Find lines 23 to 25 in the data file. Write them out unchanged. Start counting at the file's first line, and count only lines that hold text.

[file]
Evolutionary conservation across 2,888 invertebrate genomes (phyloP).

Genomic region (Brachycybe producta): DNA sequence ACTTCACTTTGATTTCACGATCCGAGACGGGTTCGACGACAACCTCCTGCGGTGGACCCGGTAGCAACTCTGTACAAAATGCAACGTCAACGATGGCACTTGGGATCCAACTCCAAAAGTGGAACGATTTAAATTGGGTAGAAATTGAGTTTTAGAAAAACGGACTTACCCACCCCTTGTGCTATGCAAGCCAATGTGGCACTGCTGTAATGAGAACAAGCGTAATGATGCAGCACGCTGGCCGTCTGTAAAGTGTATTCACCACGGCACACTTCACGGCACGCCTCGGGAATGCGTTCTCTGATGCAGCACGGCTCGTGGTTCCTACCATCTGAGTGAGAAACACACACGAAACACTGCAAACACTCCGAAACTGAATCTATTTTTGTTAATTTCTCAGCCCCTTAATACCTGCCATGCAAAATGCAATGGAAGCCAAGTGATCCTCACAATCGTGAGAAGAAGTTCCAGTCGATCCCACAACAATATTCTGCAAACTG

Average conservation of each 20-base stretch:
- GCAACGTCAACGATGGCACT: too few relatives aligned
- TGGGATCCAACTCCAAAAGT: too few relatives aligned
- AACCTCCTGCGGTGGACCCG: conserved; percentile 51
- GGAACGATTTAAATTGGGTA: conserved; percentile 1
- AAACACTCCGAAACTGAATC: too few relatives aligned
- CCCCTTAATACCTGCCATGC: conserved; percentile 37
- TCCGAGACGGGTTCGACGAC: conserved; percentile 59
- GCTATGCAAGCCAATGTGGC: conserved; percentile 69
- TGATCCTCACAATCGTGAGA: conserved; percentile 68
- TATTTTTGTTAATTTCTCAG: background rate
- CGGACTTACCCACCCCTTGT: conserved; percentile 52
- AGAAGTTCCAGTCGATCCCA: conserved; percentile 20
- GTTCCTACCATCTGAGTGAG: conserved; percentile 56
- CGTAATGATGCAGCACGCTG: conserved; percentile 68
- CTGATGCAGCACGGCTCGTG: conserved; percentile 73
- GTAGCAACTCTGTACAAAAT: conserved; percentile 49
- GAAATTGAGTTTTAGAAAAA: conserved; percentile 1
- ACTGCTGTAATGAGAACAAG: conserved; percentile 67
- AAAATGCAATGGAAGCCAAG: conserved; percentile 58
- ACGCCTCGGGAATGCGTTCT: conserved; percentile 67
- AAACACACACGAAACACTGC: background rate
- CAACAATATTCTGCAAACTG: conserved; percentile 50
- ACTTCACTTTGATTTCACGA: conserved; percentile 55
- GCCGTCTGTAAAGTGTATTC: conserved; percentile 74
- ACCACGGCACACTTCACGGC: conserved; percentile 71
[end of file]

- ACGCCTCGGGAATGCGTTCT: conserved; percentile 67
- AAACACACACGAAACACTGC: background rate
- CAACAATATTCTGCAAACTG: conserved; percentile 50